“We should start now to talk about filibustering for the saving of lives and of our country.”
That is a direct quote from John Kerry. Unfortunately it is from April, 1971. Now Senator Kerry will not go so far as to vote against the supplemental appropriations to end the war. In a conference call with the Smedley Butler Brigade, the Boston Chapter of Veterans for Peace, Kerry refused on Tuesday to vote against the Supplemental Appropriation for the War on Iraq. It is possible with only 41 Senate votes to filibuster the war to an end, as pointed out on February 8 here in CounterPunch. Although there are 51 Democrats in the Senate, not one Senator has stepped forward to fight for such a filibuster. Meanwhile Americans and innocent Iraqis die every day in Iraq.
But John Kerry is simply one of the ugliest examples of the Democrats’ complicity in the war. And that complicity reflects the complicity of much of the “official” peace movement. Let’s look at the facts. In October 2002, the Democrats controlled the Senate when the Iraq resolution came up. 23 Senators, including one Republican, Lincoln Chafee, voted against it. Right there it could have been stopped. 18 more votes would have sustained a filibuster and the resolution would have been dead. But those 18 votes did not emerge. Why? Because every Democratic Senator facing a close election in the very next month or harboring presidential ambitions voted in favor of the resolution. The only exception of which I know was the late Paul Wellstone. Daschle and Cleland voted for the resolution and they lost their races anyway, defeats they richly deserved. And of course John Edwards and John Kerry and Hillary Clinton and Joe Biden, all with presidential ambitions, voted for the war. Kerry compounded his criminality by running on a prowar platform in 2004. It is interesting that the polls had a majority turning against the war late in October of 2004 just before the election, but Kerry had locked himself into his bellicose stance and lost. Think about that. John Kerry consciously decided to climb to the presidency atop a mountain of Iraqi and American corpses. To make amends for that crime, a simple apology will never be enough.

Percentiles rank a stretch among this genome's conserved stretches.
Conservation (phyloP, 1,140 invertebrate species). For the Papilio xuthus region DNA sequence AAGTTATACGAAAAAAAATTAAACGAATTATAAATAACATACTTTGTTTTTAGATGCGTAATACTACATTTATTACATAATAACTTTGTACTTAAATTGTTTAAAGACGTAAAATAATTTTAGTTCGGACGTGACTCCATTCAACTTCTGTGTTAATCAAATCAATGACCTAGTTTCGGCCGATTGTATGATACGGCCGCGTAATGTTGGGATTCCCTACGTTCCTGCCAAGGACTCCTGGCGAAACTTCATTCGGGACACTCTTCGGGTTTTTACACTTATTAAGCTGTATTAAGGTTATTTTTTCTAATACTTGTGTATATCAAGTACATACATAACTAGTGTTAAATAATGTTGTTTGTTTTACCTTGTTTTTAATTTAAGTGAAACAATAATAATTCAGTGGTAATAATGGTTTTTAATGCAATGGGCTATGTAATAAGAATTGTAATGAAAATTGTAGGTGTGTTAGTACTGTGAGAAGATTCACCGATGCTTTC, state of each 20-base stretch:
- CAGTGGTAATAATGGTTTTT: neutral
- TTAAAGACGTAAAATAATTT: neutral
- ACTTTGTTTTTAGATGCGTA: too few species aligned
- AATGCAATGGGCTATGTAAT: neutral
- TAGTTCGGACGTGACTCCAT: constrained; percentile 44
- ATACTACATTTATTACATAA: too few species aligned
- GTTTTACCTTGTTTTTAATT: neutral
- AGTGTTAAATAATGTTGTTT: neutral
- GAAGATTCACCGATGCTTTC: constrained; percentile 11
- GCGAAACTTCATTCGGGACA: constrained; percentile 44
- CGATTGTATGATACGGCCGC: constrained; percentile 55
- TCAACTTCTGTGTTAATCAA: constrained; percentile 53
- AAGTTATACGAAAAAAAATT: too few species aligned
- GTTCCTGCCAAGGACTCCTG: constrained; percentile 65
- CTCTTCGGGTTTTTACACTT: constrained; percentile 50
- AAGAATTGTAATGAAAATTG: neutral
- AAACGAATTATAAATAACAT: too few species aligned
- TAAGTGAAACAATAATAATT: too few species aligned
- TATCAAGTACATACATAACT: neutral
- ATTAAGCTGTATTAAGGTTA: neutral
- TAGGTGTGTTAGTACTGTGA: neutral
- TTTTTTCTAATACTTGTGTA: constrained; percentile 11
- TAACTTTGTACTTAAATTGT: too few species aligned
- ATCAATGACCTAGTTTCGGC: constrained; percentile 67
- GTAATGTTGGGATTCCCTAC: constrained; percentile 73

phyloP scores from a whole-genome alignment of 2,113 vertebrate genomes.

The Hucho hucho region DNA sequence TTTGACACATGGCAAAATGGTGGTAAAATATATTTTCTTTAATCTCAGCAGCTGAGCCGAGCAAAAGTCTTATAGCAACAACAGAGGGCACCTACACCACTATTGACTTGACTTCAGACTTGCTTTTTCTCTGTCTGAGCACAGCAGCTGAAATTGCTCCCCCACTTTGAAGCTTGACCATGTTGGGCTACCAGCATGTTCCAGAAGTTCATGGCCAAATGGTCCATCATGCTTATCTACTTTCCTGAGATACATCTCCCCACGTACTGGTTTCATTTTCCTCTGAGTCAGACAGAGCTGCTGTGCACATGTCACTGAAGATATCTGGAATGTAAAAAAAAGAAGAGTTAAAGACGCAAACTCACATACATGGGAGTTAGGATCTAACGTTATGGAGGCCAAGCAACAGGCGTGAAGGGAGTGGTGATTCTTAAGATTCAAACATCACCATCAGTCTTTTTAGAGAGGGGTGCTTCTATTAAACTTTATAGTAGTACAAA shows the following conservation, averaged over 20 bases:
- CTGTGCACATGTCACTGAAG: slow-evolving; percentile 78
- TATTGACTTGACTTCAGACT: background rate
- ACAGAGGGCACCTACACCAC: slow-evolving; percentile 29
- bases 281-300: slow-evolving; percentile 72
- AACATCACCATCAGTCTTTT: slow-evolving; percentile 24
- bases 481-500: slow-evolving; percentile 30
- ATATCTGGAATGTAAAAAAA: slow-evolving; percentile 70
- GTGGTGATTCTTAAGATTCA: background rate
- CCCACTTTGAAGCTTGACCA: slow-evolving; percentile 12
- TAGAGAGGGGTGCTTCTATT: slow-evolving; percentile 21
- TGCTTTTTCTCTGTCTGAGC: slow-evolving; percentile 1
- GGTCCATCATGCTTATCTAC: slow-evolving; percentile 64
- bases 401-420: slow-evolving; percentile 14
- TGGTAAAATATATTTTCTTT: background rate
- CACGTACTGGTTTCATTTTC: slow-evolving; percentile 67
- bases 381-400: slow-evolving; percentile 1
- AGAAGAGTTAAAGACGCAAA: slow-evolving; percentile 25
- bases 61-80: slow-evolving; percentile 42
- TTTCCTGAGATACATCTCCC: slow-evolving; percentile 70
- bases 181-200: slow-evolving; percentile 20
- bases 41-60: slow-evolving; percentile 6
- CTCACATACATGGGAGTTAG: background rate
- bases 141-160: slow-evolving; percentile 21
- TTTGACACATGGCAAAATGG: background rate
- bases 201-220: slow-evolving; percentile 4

So the Democrats gave Bush his war for the sake of their ambitions, precisely what Rove and AIPAC were counting on. And year after year Bush came along with requests for supplemental funding. And each year the Democrats provided the votes. But the Dems were not in the majority, say “Progressive” Democrats of America and some in the leadership of United for Peace and Justice. In fact that is why those folks urged us to vote for Dems in 2006. But in 2003, 2004, 2005, 2006 the Democrats had 41 votes in the Senate, giving them the power to end the war in any of those years. They never even tried. And now they have 51 votes, a majority and much more than they need to filibuster against the war appropriations. And still they will not so much as raise the issue of the filibuster. It has been the Democrats’ war all along; it was from the start; and it is so in spades today.
The root cause is not spineless Dem politicians but a spineless official peace movement.
Now dear reader, if you are part of the “mainstream” peace movement, represented by United for Peace and Justice (UFPJ), for example, do not start to mutter to yourself about spineless Democratic politicians. For the fault lies not in our politicians, but in ourselves. Let us remind ourselves that twice in two weeks, the avowedly prowar Senators, mainly Republicans, filibustered against a toothless non-binding anti-war resolution against the war. Why? Their base demands it. Theirs is not a spineless base, and so they are not spineless legislators But in over four years the supposedly antiwar Democratic Senators did not even raise the idea of a filibuster. Why not? In part because their base did not demand it. Not once was it raised to my knowledge. What does the mainstream or “official” antiwar movement, as it more properly should be called, do? Does it demand or does it grovel? Quite frankly it grovels at most. The Dem politicians are spineless in part, because we are.
Whenever a UFPJ group goes to “lobby” the Congressmen or Senators, the unwritten rule (violated by the present writer on many occasions) is to “make nice”.’ Do not risk weakening the “relationships” with legislators and staff is the mantra. It is all carrot and no stick. And what are the results? No filibuster. Continued war. And from first hand experience, when one threatens the legislator with supporting another candidate in the coming election, a pained look comes over the UFPJ “facilitator,” and one can rely on being tut-tutted into silence.
But take this a step farther. The Democratic politicians know full well that there is no stick. “P”DA can be relied on to support the most retrograde of Democratic candidates in the end as can “progressives” like Dennis Kucinich.
In fact without a third party, there is no stick. Ralph Nader is right on this point. The Democrats will never change unless they face an electoral challenge. It is time to build that challenge. And it is time for more of us to get involved in movements like the Occupation Project. We must refuse to leave the offices of Senators until we have obtained written pledges to vote against the war and to join a filibuster. The time is late.
John V. Walsh can be reached at email@example.com
He thanks Nate Goldschlag of Veterans for Peace for digging up the quote from John Kerry. When VFP went to occupy Senator Kerry’s office after their initial conference call with Kerry, they found a large police detail waiting to repulse them. Fort Kerry has not yet been breached.